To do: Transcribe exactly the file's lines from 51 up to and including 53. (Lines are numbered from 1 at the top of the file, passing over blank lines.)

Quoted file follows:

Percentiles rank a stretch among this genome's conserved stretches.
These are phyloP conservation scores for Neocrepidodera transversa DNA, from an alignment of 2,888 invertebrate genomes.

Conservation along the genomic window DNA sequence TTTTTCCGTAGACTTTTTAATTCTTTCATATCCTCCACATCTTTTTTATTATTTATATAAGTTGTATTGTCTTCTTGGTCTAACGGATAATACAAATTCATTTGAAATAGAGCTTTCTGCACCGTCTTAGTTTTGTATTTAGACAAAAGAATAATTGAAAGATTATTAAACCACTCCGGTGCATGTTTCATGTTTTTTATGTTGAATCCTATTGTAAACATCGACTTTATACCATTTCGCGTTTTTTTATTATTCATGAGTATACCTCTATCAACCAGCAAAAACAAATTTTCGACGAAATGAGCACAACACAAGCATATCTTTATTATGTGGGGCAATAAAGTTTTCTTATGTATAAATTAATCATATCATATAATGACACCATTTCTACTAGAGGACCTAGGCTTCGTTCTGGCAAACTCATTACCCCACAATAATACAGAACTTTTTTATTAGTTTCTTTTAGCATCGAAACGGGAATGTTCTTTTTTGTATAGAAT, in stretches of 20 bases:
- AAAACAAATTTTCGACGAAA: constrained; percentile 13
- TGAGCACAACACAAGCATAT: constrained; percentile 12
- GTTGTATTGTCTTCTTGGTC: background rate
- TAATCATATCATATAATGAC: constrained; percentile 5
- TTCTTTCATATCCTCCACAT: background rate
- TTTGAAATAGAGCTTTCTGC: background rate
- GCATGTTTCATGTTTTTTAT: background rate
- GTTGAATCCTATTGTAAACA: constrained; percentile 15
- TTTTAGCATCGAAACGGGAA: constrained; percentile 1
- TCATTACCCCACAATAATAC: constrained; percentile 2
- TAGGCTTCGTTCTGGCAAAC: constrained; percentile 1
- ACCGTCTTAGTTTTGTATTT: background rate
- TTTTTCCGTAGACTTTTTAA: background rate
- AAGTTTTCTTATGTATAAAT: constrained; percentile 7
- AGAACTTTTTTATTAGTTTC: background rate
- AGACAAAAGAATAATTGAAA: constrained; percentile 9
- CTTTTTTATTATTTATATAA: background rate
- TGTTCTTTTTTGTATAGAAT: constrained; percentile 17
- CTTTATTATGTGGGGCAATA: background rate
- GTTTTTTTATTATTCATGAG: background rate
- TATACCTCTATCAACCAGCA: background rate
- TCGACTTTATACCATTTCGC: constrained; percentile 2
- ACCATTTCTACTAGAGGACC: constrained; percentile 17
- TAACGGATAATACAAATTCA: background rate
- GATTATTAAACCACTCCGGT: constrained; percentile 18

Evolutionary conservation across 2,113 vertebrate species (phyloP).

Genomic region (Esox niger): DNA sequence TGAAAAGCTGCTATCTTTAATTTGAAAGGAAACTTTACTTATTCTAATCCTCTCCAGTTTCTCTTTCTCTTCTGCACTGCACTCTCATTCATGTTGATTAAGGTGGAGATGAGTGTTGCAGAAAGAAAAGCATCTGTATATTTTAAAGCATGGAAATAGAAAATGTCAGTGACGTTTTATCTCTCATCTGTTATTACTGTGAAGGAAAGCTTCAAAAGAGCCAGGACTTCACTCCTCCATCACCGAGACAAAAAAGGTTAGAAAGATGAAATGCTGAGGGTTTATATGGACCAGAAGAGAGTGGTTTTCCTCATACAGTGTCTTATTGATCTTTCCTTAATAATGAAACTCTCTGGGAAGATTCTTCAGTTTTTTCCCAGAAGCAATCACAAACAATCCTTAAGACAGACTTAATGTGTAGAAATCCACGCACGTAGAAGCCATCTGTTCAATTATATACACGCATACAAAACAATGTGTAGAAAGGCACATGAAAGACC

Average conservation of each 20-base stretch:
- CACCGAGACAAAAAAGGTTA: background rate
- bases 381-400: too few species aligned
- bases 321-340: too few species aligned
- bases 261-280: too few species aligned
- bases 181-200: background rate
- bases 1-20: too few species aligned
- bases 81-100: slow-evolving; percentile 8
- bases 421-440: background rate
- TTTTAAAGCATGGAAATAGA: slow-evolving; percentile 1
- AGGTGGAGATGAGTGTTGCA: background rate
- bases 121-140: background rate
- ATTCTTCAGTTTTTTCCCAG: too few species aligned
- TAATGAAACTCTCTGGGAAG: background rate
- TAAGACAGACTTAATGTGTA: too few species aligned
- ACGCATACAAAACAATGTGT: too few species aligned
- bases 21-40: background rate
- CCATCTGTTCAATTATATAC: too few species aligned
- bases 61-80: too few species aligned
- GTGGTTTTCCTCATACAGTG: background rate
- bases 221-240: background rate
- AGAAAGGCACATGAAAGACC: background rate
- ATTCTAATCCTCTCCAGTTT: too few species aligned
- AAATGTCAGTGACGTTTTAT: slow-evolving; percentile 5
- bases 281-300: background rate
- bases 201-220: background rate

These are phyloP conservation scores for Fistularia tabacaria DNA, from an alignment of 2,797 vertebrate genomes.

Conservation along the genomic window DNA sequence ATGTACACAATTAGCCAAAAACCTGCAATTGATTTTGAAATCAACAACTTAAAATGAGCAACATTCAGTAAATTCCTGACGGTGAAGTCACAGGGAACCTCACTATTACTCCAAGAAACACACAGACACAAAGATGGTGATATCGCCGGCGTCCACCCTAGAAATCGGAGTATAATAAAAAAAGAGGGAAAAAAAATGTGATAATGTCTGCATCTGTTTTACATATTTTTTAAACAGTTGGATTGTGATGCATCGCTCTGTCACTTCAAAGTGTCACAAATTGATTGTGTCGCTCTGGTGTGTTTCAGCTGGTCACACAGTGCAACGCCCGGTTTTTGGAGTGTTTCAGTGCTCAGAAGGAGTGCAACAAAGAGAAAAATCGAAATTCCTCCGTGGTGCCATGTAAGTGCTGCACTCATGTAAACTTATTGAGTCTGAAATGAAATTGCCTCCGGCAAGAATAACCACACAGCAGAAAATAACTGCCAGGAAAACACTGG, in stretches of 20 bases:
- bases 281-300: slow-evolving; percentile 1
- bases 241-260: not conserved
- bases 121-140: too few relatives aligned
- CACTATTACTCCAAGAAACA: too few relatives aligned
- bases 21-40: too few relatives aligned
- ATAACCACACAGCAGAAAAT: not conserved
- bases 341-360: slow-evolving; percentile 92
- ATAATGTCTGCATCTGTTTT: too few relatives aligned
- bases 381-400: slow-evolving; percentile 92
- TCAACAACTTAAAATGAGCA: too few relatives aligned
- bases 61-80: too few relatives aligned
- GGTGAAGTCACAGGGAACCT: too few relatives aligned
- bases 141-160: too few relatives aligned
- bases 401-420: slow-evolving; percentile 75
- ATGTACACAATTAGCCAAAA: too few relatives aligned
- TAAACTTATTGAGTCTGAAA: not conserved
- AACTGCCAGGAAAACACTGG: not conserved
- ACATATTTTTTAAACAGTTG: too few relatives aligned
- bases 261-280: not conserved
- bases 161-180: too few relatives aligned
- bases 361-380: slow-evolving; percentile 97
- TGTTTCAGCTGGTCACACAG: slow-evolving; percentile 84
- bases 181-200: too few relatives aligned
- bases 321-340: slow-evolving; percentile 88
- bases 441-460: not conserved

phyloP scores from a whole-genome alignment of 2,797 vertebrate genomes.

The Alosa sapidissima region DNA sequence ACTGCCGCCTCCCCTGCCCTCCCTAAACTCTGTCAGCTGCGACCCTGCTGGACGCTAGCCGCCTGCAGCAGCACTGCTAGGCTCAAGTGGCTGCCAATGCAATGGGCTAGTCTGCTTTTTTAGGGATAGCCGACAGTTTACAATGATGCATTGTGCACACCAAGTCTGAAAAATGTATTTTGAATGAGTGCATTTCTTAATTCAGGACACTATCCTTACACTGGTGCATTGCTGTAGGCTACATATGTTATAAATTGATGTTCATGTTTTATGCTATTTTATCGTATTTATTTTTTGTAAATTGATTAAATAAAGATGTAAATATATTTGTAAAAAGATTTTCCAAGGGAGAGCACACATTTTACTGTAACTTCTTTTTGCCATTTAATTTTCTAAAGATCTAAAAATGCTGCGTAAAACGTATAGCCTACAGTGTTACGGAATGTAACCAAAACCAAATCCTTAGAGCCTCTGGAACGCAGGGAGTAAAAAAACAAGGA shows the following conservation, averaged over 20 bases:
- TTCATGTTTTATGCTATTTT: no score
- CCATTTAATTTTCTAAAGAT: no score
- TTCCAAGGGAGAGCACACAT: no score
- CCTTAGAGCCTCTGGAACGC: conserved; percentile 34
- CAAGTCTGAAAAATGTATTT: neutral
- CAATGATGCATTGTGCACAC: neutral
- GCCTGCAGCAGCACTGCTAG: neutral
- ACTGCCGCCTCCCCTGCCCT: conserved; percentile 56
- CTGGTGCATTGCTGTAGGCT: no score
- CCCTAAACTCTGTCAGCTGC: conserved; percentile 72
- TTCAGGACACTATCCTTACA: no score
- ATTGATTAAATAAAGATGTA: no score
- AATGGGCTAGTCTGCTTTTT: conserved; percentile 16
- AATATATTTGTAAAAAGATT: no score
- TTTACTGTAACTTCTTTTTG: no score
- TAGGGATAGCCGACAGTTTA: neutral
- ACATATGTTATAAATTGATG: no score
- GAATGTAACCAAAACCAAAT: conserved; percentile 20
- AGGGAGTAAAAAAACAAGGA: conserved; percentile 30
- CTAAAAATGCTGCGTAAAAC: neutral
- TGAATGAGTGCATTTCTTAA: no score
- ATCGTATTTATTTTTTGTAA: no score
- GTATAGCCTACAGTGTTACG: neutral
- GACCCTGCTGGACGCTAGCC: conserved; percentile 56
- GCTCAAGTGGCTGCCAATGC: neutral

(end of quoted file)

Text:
- bases 221-240: background rate
- AGAAAGGCACATGAAAGACC: background rate
- ATTCTAATCCTCTCCAGTTT: too few species aligned